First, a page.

Jury Finds Bakersfield Man Guilty of Hate Crime
Defendant Fired Shotgun Round Toward Victim and Shouted, “Move … Out of Oildale”
BAKERSFIELD, Calif. — After a five-day trial, a federal jury in Fresno found Justin Cole Whittington, 25, of Bakersfield, guilty of federal hate crimes for firing a shotgun while yelling racist slurs at a Latino man, Principal Deputy Assistant Attorney General Vanita Gupta, head of the Justice Department’s Civil Rights Division, and U.S. Attorney Phillip A. Talbert announced.
Whittington was convicted today of interfering with a person’s housing rights because of his race, color, or national origin by use of force or threat of force; use of a firearm during a crime of violence; and making a false statement to a special agent of the FBI. Whittington had earlier pleaded guilty to unlawful possession of a prohibited firearm in connection to the same crime.
According to court documents, on December 19, 2012, the victim, a Latino man, was standing in his front yard with his wife and son when a dark-colored PT Cruiser drove past slowly and came to a stop in front of his neighbor’s house. The victim thought this was unusual and paid close attention the car. Whittington, whom the victim had never seen before, got out of the front passenger seat of the car holding a sawed-off shotgun. Whittington used profanity and shouted a racial epithet as he fired one round toward the victim from about 15 yards away, and yelled that the victim should move out of Oildale. Whittington got back into the car and it drove away. Shortly thereafter, the shotgun was fired from the PT Cruiser at a nearby convenience store owned by a man of Middle Eastern descent. The blast left a large hole in the store’s glass door, and circles of missing paint on the metal gate in front of the store.
According to evidence presented at trial, the victim was able to describe Whittington and the car to Kern County Sheriff’s deputies, and they found Whittington nearby standing outside the PT Cruiser. The deputies recovered a sawed-off shotgun in the trunk of Whittington’s Crown Victoria, which was parked near the PT Cruiser.
Whittington was also found guilty of making false statements to an FBI agent when he falsely claimed that on the evening of the incident, he had been paid by someone to keep the sawed-off shotgun in the trunk of his car.
According to court documents and evidence presented at trial, the victim and his family no longer felt safe in their home, and as soon as they had the financial means to do so, they moved from the neighborhood.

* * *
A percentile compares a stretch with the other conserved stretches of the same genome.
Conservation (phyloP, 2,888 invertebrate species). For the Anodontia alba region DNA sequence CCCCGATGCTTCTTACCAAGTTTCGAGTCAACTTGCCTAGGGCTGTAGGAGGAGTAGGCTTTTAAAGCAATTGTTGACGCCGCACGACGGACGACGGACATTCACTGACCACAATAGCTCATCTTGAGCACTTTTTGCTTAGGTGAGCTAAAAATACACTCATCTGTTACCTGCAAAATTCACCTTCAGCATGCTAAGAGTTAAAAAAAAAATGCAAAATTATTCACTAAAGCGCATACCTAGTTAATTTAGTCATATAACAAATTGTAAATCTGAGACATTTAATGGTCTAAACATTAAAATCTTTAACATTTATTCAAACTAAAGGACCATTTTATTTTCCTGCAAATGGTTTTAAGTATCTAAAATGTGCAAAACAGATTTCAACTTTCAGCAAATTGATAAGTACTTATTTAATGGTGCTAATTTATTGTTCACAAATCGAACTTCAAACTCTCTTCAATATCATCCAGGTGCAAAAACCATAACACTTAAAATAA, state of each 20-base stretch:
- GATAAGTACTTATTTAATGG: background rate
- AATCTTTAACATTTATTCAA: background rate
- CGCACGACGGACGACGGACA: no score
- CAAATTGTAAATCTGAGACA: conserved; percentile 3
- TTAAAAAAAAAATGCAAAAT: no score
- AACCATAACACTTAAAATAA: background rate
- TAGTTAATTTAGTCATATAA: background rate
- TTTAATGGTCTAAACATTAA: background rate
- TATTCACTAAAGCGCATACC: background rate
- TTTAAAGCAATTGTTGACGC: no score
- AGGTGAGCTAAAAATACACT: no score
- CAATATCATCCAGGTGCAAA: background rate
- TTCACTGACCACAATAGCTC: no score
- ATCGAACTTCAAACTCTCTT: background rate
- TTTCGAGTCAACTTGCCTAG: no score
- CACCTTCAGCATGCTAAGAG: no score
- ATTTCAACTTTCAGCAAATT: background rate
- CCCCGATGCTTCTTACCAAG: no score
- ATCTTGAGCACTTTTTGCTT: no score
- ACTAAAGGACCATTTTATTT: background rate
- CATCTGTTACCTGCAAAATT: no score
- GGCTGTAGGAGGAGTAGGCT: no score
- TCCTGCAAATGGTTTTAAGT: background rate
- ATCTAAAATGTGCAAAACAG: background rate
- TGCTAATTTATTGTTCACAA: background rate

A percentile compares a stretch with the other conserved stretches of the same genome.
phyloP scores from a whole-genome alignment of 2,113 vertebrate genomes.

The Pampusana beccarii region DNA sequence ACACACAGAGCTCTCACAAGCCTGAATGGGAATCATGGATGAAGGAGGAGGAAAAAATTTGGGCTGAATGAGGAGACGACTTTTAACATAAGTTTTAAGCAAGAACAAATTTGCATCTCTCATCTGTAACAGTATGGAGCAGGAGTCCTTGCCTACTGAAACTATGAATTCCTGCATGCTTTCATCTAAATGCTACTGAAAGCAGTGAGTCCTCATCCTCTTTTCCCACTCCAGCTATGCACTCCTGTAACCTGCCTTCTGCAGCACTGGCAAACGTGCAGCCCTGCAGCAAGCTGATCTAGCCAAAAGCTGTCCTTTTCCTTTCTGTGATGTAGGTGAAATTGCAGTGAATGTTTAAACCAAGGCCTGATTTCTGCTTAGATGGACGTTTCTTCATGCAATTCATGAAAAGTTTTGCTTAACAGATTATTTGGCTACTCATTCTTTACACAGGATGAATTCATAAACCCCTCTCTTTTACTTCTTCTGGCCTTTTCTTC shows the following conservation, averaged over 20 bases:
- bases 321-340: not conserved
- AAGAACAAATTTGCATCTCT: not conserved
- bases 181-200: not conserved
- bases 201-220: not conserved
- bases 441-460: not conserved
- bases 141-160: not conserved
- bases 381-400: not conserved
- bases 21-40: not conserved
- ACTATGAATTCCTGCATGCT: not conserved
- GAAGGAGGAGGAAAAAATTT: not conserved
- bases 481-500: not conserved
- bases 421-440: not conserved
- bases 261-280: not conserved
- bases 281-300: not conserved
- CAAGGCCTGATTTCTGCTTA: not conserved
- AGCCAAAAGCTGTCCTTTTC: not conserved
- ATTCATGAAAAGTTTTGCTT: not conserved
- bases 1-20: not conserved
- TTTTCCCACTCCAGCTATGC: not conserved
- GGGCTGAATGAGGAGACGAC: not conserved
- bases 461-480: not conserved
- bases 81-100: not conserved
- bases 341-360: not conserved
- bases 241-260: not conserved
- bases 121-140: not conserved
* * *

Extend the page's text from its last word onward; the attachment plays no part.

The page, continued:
“Whittington used violence to terrorize an innocent man and his family,” said Principal Deputy Assistant Attorney General Gupta. “The harm from hate crimes like this one extends beyond individuals and threatens the security, freedom and well-being of entire communities. No conviction can reverse that harm, but this verdict does provide a measure of justice for the victim, his family and his community.”
U.S. Attorney Talbert stated: “The Eastern District of California is a community of different races, ethnicities, and backgrounds. This defendant tried to strike at the diversity that enriches us by making a cowardly and unprovoked attack on a man who was simply standing in his front yard with his family. Hate crimes like this have profound effects not only on the victims, but on those in the victims’ communities, making them feel vulnerable and unsafe. Our office is committed to investigating and prosecuting those who violate the civil rights of others, and enforcing laws against hate crimes will remain one of the core missions of this office.”
This case is the product of an investigation by the Federal Bureau of Investigation and the Kern County Sheriff’s Office. Assistant U.S. Attorney Brian K. Delaney is prosecuting the case with the assistance of Trial Attorney Samantha Trepel of the Justice Department’s Civil Rights Division.
Whittington is scheduled to be sentenced by U.S. District Judge Dale A. Drozd on February 27, 2017. Whittington faces a maximum statutory penalty of life in prison and a $250,000 fine. The actual sentence, however, will be determined at the discretion of the court after consideration of any applicable statutory factors and the Federal Sentencing Guidelines, which take into account a number of variables.